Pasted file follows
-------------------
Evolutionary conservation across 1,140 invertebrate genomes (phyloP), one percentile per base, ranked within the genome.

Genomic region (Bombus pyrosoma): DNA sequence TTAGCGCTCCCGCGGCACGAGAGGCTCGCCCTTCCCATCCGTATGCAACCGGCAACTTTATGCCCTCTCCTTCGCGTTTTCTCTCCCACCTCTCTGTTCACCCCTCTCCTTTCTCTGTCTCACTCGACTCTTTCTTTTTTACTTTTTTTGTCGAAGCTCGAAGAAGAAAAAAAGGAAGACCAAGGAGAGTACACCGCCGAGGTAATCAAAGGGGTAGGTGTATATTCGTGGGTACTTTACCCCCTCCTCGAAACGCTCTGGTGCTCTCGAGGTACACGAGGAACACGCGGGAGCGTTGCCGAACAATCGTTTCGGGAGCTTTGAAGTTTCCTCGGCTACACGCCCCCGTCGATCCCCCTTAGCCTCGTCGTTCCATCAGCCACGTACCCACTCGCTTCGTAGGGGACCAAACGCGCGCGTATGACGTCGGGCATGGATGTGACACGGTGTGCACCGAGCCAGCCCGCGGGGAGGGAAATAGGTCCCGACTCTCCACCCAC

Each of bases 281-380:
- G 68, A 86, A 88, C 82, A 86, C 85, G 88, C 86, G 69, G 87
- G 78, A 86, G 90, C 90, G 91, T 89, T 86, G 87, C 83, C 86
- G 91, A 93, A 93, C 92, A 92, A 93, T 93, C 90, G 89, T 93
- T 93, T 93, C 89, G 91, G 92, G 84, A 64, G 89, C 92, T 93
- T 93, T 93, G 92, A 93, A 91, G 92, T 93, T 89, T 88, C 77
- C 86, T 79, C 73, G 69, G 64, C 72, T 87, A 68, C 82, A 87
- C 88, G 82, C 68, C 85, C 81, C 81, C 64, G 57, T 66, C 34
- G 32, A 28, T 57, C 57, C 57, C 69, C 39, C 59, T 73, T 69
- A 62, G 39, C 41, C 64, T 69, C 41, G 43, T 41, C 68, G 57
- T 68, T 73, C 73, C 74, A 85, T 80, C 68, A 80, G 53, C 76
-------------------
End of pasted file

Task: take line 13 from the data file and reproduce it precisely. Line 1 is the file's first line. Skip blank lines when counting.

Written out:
- T 68, T 73, C 73, C 74, A 85, T 80, C 68, A 80, G 53, C 76